How Not To Be Listened To

I got an email today.

Dear KJ

I’d really like you to write about different subjects. I know you mostly write historical queer romance but I preferred your contemporary m/f action thriller and I’d love you to write more of that instead.

Obviously, historical/fantasy romance is where you write and sell the most books, so I’m asking you to move away from your core readership and the stuff you most like writing. And I should admit that I never buy books, so I won’t pay to read your books, or anyone else’s. Also, if you do write another book of the kind I like, I won’t tell anyone about it: I never discuss books online or with friends, I don’t have a blog, and I don’t review on Goodreads or Amazon or anywhere.

Nevertheless, please take my opinion into account and change the way you do things. Thanks!

Now, I liked my action thriller, and so did a few readers, and I’d gladly write more given tangible encouragement. But this guy…you’re not offering me any sort of inducement to listen to you but you want me to move down a path that I don’t trust to do well? Wow, why not just head the email, ‘Please ignore me’?

***

I think you’ve probably worked out that wasn’t a real email.

Today is the last day for Brits to register to vote in the forthcoming election. There may be 7.5 million people unregistered to vote. POC, women, the disabled and young people are disproportionately represented in the non-voting. And with an election this tight, this unpredictable, those votes could make a massive difference.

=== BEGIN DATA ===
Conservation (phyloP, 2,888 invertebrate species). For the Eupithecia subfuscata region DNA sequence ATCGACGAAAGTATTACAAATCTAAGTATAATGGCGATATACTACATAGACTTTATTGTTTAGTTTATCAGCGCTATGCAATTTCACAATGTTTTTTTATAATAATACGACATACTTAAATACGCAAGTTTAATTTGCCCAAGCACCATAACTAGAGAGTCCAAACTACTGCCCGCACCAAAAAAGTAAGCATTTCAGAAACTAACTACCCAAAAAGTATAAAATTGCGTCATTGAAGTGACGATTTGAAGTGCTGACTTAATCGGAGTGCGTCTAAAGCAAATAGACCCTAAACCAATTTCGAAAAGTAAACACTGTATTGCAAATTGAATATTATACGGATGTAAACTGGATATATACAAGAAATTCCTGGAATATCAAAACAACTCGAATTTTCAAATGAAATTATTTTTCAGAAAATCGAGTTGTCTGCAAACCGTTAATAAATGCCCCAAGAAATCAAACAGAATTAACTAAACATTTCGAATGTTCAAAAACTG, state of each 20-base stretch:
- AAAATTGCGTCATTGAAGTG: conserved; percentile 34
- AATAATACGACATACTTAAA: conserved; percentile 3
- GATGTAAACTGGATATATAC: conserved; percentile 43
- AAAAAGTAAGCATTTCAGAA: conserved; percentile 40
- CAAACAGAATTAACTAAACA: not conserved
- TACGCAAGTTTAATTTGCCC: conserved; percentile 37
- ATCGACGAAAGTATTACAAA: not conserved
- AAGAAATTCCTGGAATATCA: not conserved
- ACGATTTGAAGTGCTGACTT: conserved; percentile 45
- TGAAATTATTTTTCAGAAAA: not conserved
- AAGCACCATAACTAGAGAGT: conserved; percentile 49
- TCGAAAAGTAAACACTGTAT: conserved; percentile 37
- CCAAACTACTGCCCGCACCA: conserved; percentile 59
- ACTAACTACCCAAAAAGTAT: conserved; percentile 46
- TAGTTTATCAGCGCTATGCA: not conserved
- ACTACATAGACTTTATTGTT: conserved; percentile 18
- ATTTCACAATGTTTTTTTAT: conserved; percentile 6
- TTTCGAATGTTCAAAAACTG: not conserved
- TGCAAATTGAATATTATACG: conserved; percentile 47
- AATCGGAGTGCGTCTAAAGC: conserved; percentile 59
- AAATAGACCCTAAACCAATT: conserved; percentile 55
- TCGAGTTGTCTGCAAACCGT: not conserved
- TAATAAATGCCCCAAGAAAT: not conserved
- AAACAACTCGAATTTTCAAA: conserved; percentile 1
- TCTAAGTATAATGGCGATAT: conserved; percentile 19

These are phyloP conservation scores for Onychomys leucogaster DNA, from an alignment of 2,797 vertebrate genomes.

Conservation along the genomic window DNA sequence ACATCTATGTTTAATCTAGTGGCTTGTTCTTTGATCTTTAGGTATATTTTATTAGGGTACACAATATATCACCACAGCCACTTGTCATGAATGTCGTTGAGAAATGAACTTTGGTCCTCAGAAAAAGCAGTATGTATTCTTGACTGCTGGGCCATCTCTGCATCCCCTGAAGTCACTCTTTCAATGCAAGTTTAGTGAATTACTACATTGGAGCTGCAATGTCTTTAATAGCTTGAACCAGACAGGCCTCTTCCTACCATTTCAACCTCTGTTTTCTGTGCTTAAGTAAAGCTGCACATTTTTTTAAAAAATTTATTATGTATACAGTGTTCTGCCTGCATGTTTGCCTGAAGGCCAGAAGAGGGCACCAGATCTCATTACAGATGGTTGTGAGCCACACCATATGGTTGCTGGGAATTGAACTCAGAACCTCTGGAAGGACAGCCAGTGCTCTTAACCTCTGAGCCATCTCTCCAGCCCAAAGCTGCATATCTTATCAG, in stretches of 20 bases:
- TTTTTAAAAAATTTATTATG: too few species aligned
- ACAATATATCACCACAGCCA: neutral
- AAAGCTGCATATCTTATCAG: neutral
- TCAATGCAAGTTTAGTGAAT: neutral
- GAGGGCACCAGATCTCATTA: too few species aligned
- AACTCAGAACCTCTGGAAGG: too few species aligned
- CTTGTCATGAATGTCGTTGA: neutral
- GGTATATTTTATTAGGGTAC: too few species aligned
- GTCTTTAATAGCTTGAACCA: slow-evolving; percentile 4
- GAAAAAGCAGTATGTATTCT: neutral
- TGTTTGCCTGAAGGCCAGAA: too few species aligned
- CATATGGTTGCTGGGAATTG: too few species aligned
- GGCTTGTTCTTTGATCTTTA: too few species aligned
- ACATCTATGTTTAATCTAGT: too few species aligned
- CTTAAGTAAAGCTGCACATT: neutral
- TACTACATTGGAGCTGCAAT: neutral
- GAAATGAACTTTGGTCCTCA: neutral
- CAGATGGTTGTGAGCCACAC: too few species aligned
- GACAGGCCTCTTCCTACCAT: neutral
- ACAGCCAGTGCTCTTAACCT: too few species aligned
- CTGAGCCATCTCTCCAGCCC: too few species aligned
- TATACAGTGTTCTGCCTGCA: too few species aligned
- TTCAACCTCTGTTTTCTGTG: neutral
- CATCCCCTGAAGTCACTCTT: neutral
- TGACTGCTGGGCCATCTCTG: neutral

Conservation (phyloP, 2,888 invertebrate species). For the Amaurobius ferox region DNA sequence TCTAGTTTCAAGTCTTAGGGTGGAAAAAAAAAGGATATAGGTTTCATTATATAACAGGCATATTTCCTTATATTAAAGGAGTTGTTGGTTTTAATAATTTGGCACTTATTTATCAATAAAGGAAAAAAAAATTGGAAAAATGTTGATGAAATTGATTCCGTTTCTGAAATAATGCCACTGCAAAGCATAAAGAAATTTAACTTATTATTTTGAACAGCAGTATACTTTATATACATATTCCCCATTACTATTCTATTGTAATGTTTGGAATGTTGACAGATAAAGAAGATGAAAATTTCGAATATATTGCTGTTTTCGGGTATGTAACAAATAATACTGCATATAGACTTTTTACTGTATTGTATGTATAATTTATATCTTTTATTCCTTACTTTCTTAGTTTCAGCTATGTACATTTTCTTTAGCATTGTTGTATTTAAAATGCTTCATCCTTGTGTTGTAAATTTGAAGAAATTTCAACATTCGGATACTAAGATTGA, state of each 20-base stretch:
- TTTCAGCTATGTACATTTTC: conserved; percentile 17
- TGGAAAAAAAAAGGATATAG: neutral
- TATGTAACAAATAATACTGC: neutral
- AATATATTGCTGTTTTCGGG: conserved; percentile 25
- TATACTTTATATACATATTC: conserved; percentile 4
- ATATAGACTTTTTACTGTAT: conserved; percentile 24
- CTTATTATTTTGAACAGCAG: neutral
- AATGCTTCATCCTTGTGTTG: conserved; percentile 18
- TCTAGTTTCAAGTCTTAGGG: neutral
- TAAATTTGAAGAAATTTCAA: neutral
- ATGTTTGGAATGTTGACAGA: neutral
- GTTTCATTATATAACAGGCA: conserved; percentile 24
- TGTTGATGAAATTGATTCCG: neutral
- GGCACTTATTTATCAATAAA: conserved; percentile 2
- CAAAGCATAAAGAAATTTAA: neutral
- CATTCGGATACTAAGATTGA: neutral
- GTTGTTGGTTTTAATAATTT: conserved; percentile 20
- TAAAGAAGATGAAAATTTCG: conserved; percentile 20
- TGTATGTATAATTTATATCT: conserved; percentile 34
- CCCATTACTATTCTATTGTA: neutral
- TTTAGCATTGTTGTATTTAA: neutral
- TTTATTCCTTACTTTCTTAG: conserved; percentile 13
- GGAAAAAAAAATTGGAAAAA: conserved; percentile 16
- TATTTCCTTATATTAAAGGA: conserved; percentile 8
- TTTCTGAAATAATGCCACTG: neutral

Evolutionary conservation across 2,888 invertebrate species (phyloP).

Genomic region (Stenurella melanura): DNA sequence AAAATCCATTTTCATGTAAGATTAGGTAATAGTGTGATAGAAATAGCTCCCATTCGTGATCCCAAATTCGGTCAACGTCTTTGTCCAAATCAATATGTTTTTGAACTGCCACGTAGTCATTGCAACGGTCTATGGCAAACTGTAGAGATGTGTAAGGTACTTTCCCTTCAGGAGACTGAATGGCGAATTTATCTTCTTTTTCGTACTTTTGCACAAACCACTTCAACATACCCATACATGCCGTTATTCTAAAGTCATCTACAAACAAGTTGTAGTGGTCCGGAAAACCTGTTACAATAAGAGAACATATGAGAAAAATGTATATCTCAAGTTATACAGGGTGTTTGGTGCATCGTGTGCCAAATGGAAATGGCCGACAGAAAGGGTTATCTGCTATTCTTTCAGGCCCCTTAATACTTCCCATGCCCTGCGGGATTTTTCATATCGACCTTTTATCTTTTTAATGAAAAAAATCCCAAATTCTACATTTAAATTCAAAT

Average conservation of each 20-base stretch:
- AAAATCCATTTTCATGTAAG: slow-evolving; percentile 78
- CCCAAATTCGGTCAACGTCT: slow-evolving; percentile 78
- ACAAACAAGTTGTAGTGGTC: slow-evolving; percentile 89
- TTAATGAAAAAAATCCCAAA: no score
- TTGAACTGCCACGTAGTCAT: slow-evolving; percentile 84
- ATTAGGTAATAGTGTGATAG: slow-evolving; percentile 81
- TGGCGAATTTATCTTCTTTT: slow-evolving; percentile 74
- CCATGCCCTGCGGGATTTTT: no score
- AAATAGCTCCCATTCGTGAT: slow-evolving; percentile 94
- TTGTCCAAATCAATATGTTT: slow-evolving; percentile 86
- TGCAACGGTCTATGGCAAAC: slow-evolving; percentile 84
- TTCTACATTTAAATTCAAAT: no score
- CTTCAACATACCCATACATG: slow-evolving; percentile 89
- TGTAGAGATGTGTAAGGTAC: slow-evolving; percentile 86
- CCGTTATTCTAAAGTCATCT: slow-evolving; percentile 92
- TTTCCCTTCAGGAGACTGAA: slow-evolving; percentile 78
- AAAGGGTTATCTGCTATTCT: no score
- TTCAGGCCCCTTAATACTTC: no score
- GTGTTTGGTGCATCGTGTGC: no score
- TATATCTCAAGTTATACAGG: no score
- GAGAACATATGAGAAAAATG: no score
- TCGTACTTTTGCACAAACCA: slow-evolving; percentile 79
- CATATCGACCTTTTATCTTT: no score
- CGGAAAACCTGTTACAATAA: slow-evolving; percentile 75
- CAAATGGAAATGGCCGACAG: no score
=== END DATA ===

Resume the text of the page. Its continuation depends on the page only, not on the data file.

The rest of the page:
I know people are apathetic, disillusioned, unrepresented or frankly repelled by the current state of politics. Believe me, I know. I look at my choice for 7 May and it makes me feel slightly ill. And I know it doesn’t feel like politicians give a damn, or that one vote makes a difference in the tide of slurry.

But if you don’t vote, your opinions don’t count. If you don’t give the politicians a reason to give a monkey’s about you, they won’t.

In the last election, 80% of over 65s voted, and only 47% of 18-24s did. Amazingly, our government has been more interested in pensions and inheritance tax than in tuition fees or tackling the housing crisis for the young. The LibDems made promises about tuition fees in the hope of getting the 18-24 vote; they dropped those promises like a hot rock because they didn’t feel young people made it worth their while to keep them. Groups that don’t vote don’t get represented by politicians to the same degree as those that do. Well, why would they?

Register to vote, please. Encourage others to register. Spread the word that today, 20 April, is the last day to register online. It takes five minutes, and you don’t need your national insurance number if you don’t have it to hand.

And remember that not registering, not voting, is a message to politicians too, and what it says is, ‘Please ignore me.’

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